The Third Meeting of the Open-Ended Working Group (OEWG3) on the Post-2020 Global Biodiversity Framework (GBF) starts on August 23. Countries and other relevant stakeholders will gather for two weeks to discuss goals and targets that will set the ambitions and guide biodiversity policies and action for the coming decades.

The final text will be adopted at the CBD Convention of Parties (COP-15) in Kunming, China, taking place from April 25 to May 08, 2022. If you want a preview of where discussions are heading, you can check the framework’s first draft here. This document is the result of several meetings, regional consultations, online submissions and two negotiation rounds over the past few years.

Dr. Rebeca Carballar-Lejarazú, University of California Irvine Malaria Initiative (UCIMI) and University of California Irvine

Every year on August 20, we commemorate World Mosquito Day. Mosquitoes, these tiny blood-sucking insects, are the chief culprit in causing serious diseases such as malaria. Malaria is an ancient disease that has plagued people since the emergence of modern agriculture and civilization, and still poses a fatal threat to people all over the world. Some of the earliest written records of human diseases from Mesopotamia, India and China describe fever cycles that are recognizably malaria, and parasite DNA was recovered from human remains dating to the 5th century AD during the waning Roman Empire in Europe.

Scientists have successfully carried out studies in large cages mimicking natural conditions, demonstrating that gene drive can control malaria mosquito populations in laboratory settings. The outcomes of the research were recently published in the journal Nature Communications.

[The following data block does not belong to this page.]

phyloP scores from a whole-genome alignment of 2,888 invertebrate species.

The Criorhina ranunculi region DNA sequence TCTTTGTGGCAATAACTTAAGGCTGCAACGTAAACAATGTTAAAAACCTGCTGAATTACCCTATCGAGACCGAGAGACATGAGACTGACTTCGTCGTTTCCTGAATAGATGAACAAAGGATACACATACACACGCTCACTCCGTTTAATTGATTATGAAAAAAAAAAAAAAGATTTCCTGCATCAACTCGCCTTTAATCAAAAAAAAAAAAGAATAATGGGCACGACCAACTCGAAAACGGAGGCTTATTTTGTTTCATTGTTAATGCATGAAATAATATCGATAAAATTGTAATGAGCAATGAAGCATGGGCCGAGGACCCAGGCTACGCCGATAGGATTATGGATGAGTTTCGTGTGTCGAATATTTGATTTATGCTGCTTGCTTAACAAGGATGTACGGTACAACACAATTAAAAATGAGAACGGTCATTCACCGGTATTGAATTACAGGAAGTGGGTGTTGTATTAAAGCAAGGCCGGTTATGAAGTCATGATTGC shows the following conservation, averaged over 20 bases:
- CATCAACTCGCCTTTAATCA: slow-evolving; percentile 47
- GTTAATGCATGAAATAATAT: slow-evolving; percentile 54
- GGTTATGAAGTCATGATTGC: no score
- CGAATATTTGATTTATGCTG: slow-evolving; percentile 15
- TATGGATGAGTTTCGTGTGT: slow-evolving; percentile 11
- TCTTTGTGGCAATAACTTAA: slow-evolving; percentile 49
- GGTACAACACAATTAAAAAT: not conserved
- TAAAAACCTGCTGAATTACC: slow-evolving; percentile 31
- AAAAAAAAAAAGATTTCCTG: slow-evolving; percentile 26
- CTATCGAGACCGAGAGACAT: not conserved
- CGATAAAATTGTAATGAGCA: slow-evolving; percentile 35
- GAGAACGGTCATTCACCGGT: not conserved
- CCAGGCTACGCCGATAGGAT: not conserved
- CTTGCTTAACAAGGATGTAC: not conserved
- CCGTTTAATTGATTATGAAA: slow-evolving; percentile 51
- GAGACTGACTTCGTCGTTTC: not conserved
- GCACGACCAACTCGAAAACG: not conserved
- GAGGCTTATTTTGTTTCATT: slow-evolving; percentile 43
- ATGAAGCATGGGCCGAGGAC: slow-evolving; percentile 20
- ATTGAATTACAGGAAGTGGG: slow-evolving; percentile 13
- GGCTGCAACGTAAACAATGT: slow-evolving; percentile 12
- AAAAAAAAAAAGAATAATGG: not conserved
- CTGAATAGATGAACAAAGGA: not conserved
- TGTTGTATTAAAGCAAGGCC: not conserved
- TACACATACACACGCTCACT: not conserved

Aaron Roberts, McMaster University’s Institute on Ethics & Policy for Innovation (IEPI)

Through a collaboration between FNIH GeneConvene Global Collaborative and McMaster University’s Institute on Ethics & Policy for Innovation (IEPI), the Gene Drive Research Forum has developed a series of five panel discussions titled “Unsettled Ethical Issues in Gene Drive Research”. Participation is open to all!

Penny Becker, Regional Executive Director, Island Conservation

World Nature Conservation Day is celebrated every year on July 28. The date is a reminder of the value of conservation for people and wildlife alike. Nowhere is this connection more apparent than on islands, which are home to a wide array of animals and plants found nowhere else on Earth, and 10% of the global human population. Many island communities understand the essential role of nature and have seen first-hand the destruction of species, ecosystems, human livelihoods, and community wellbeing, and are taking steps to preserve biodiversity for today and into the future.

Islands are not always the pristine oasis we imagine; they often experience severe environmental destruction caused by introduced, invasive species—the primary cause of island extinctions, and a driver of our global extinction crisis. For decades, Island Conservation has focused on this intersection, removing invasive species from islands with remarkable results, bringing endangered wildlife back from the brink of extinction, reviving vegetation and habitat, and reclaiming vital resources for island communities.